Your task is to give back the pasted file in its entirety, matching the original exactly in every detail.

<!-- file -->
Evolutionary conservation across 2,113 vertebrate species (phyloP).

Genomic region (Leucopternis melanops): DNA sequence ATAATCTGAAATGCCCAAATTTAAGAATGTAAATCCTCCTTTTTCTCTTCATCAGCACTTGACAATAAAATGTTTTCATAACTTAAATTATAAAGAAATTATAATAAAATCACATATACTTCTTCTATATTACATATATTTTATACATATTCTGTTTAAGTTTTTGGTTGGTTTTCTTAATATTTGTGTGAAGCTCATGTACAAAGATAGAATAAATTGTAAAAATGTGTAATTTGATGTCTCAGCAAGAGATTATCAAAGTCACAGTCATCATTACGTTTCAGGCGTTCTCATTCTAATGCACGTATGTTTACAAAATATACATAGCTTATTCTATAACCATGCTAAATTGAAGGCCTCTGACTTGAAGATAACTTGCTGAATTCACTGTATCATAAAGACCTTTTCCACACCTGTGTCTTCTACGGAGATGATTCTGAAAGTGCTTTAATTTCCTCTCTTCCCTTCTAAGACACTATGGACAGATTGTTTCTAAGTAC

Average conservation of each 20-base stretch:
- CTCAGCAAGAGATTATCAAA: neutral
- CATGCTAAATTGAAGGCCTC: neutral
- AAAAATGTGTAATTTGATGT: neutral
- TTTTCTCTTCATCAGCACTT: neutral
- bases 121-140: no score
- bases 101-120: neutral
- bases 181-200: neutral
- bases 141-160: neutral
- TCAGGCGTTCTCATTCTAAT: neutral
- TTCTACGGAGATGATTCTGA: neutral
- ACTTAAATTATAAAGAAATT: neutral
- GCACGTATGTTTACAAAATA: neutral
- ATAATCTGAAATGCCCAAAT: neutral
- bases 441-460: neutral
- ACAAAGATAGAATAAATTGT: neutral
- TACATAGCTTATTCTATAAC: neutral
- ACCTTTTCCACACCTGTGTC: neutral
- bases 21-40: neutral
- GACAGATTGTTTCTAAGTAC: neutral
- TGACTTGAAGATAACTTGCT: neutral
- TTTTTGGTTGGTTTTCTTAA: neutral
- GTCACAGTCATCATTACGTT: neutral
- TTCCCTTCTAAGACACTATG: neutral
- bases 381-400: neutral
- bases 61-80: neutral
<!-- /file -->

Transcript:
Evolutionary conservation across 2,113 vertebrate species (phyloP).

Genomic region (Leucopternis melanops): DNA sequence ATAATCTGAAATGCCCAAATTTAAGAATGTAAATCCTCCTTTTTCTCTTCATCAGCACTTGACAATAAAATGTTTTCATAACTTAAATTATAAAGAAATTATAATAAAATCACATATACTTCTTCTATATTACATATATTTTATACATATTCTGTTTAAGTTTTTGGTTGGTTTTCTTAATATTTGTGTGAAGCTCATGTACAAAGATAGAATAAATTGTAAAAATGTGTAATTTGATGTCTCAGCAAGAGATTATCAAAGTCACAGTCATCATTACGTTTCAGGCGTTCTCATTCTAATGCACGTATGTTTACAAAATATACATAGCTTATTCTATAACCATGCTAAATTGAAGGCCTCTGACTTGAAGATAACTTGCTGAATTCACTGTATCATAAAGACCTTTTCCACACCTGTGTCTTCTACGGAGATGATTCTGAAAGTGCTTTAATTTCCTCTCTTCCCTTCTAAGACACTATGGACAGATTGTTTCTAAGTAC

Average conservation of each 20-base stretch:
- CTCAGCAAGAGATTATCAAA: neutral
- CATGCTAAATTGAAGGCCTC: neutral
- AAAAATGTGTAATTTGATGT: neutral
- TTTTCTCTTCATCAGCACTT: neutral
- bases 121-140: no score
- bases 101-120: neutral
- bases 181-200: neutral
- bases 141-160: neutral
- TCAGGCGTTCTCATTCTAAT: neutral
- TTCTACGGAGATGATTCTGA: neutral
- ACTTAAATTATAAAGAAATT: neutral
- GCACGTATGTTTACAAAATA: neutral
- ATAATCTGAAATGCCCAAAT: neutral
- bases 441-460: neutral
- ACAAAGATAGAATAAATTGT: neutral
- TACATAGCTTATTCTATAAC: neutral
- ACCTTTTCCACACCTGTGTC: neutral
- bases 21-40: neutral
- GACAGATTGTTTCTAAGTAC: neutral
- TGACTTGAAGATAACTTGCT: neutral
- TTTTTGGTTGGTTTTCTTAA: neutral
- GTCACAGTCATCATTACGTT: neutral
- TTCCCTTCTAAGACACTATG: neutral
- bases 381-400: neutral
- bases 61-80: neutral